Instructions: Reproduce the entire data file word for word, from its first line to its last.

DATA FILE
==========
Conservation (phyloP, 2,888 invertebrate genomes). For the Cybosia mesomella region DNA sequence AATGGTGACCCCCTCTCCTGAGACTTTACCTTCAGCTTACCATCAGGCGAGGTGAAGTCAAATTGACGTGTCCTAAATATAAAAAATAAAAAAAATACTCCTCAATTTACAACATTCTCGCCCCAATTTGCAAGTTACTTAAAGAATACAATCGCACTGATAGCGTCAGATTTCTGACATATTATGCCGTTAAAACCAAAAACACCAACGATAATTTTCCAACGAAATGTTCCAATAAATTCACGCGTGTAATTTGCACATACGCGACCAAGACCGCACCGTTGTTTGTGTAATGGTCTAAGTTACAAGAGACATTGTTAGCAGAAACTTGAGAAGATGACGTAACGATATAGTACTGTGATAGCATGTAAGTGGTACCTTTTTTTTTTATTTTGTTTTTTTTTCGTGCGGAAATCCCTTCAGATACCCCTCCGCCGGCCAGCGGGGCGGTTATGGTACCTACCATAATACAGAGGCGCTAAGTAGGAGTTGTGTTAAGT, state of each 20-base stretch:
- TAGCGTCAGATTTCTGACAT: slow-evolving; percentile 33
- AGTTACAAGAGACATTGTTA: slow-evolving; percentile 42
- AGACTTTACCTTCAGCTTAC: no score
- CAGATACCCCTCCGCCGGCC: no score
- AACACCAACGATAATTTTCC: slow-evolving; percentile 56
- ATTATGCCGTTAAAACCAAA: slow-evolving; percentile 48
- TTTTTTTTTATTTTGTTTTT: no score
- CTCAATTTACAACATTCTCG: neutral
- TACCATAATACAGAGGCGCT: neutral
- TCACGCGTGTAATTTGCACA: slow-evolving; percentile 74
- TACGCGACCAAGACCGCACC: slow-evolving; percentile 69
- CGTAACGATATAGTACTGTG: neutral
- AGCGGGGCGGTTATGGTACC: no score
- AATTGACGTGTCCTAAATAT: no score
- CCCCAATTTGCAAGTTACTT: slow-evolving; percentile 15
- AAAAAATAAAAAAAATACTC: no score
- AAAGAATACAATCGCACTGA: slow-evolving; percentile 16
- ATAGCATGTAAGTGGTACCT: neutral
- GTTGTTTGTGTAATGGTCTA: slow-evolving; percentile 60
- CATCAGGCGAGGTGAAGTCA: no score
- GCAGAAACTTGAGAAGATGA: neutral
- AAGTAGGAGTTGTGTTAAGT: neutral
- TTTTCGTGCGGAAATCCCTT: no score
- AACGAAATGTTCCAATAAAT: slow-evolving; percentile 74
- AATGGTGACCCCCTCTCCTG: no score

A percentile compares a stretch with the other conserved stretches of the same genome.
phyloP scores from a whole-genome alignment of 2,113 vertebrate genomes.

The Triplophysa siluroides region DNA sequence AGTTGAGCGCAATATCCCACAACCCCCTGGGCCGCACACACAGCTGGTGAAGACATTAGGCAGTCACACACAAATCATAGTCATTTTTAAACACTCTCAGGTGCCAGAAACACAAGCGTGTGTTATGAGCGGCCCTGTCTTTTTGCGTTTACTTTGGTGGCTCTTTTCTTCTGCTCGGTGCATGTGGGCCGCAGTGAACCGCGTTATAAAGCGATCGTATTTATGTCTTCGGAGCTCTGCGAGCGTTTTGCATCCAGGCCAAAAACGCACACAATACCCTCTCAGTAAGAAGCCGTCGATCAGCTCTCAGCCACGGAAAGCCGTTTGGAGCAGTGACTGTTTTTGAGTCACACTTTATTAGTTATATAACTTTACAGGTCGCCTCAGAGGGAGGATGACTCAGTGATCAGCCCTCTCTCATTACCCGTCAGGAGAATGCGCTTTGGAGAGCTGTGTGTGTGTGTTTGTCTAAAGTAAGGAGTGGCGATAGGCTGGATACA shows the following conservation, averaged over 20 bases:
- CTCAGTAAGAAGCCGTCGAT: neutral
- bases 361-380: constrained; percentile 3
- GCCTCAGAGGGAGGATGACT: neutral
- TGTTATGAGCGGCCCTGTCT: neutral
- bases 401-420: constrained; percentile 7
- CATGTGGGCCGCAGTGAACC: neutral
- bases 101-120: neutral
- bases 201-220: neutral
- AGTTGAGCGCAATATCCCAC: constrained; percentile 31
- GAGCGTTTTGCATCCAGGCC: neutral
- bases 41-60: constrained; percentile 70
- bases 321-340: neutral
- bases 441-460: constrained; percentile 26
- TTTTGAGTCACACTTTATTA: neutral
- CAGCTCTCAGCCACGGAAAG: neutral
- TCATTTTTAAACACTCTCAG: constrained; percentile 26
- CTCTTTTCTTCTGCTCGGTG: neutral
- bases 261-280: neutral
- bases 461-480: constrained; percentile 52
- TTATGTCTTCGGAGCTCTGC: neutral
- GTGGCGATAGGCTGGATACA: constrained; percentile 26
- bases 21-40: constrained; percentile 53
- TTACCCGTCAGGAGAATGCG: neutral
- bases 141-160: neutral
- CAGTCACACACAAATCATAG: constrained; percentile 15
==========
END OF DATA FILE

Conservation (phyloP, 2,888 invertebrate genomes). For the Cybosia mesomella region DNA sequence AATGGTGACCCCCTCTCCTGAGACTTTACCTTCAGCTTACCATCAGGCGAGGTGAAGTCAAATTGACGTGTCCTAAATATAAAAAATAAAAAAAATACTCCTCAATTTACAACATTCTCGCCCCAATTTGCAAGTTACTTAAAGAATACAATCGCACTGATAGCGTCAGATTTCTGACATATTATGCCGTTAAAACCAAAAACACCAACGATAATTTTCCAACGAAATGTTCCAATAAATTCACGCGTGTAATTTGCACATACGCGACCAAGACCGCACCGTTGTTTGTGTAATGGTCTAAGTTACAAGAGACATTGTTAGCAGAAACTTGAGAAGATGACGTAACGATATAGTACTGTGATAGCATGTAAGTGGTACCTTTTTTTTTTATTTTGTTTTTTTTTCGTGCGGAAATCCCTTCAGATACCCCTCCGCCGGCCAGCGGGGCGGTTATGGTACCTACCATAATACAGAGGCGCTAAGTAGGAGTTGTGTTAAGT, state of each 20-base stretch:
- TAGCGTCAGATTTCTGACAT: slow-evolving; percentile 33
- AGTTACAAGAGACATTGTTA: slow-evolving; percentile 42
- AGACTTTACCTTCAGCTTAC: no score
- CAGATACCCCTCCGCCGGCC: no score
- AACACCAACGATAATTTTCC: slow-evolving; percentile 56
- ATTATGCCGTTAAAACCAAA: slow-evolving; percentile 48
- TTTTTTTTTATTTTGTTTTT: no score
- CTCAATTTACAACATTCTCG: neutral
- TACCATAATACAGAGGCGCT: neutral
- TCACGCGTGTAATTTGCACA: slow-evolving; percentile 74
- TACGCGACCAAGACCGCACC: slow-evolving; percentile 69
- CGTAACGATATAGTACTGTG: neutral
- AGCGGGGCGGTTATGGTACC: no score
- AATTGACGTGTCCTAAATAT: no score
- CCCCAATTTGCAAGTTACTT: slow-evolving; percentile 15
- AAAAAATAAAAAAAATACTC: no score
- AAAGAATACAATCGCACTGA: slow-evolving; percentile 16
- ATAGCATGTAAGTGGTACCT: neutral
- GTTGTTTGTGTAATGGTCTA: slow-evolving; percentile 60
- CATCAGGCGAGGTGAAGTCA: no score
- GCAGAAACTTGAGAAGATGA: neutral
- AAGTAGGAGTTGTGTTAAGT: neutral
- TTTTCGTGCGGAAATCCCTT: no score
- AACGAAATGTTCCAATAAAT: slow-evolving; percentile 74
- AATGGTGACCCCCTCTCCTG: no score

A percentile compares a stretch with the other conserved stretches of the same genome.
phyloP scores from a whole-genome alignment of 2,113 vertebrate genomes.

The Triplophysa siluroides region DNA sequence AGTTGAGCGCAATATCCCACAACCCCCTGGGCCGCACACACAGCTGGTGAAGACATTAGGCAGTCACACACAAATCATAGTCATTTTTAAACACTCTCAGGTGCCAGAAACACAAGCGTGTGTTATGAGCGGCCCTGTCTTTTTGCGTTTACTTTGGTGGCTCTTTTCTTCTGCTCGGTGCATGTGGGCCGCAGTGAACCGCGTTATAAAGCGATCGTATTTATGTCTTCGGAGCTCTGCGAGCGTTTTGCATCCAGGCCAAAAACGCACACAATACCCTCTCAGTAAGAAGCCGTCGATCAGCTCTCAGCCACGGAAAGCCGTTTGGAGCAGTGACTGTTTTTGAGTCACACTTTATTAGTTATATAACTTTACAGGTCGCCTCAGAGGGAGGATGACTCAGTGATCAGCCCTCTCTCATTACCCGTCAGGAGAATGCGCTTTGGAGAGCTGTGTGTGTGTGTTTGTCTAAAGTAAGGAGTGGCGATAGGCTGGATACA shows the following conservation, averaged over 20 bases:
- CTCAGTAAGAAGCCGTCGAT: neutral
- bases 361-380: constrained; percentile 3
- GCCTCAGAGGGAGGATGACT: neutral
- TGTTATGAGCGGCCCTGTCT: neutral
- bases 401-420: constrained; percentile 7
- CATGTGGGCCGCAGTGAACC: neutral
- bases 101-120: neutral
- bases 201-220: neutral
- AGTTGAGCGCAATATCCCAC: constrained; percentile 31
- GAGCGTTTTGCATCCAGGCC: neutral
- bases 41-60: constrained; percentile 70
- bases 321-340: neutral
- bases 441-460: constrained; percentile 26
- TTTTGAGTCACACTTTATTA: neutral
- CAGCTCTCAGCCACGGAAAG: neutral
- TCATTTTTAAACACTCTCAG: constrained; percentile 26
- CTCTTTTCTTCTGCTCGGTG: neutral
- bases 261-280: neutral
- bases 461-480: constrained; percentile 52
- TTATGTCTTCGGAGCTCTGC: neutral
- GTGGCGATAGGCTGGATACA: constrained; percentile 26
- bases 21-40: constrained; percentile 53
- TTACCCGTCAGGAGAATGCG: neutral
- bases 141-160: neutral
- CAGTCACACACAAATCATAG: constrained; percentile 15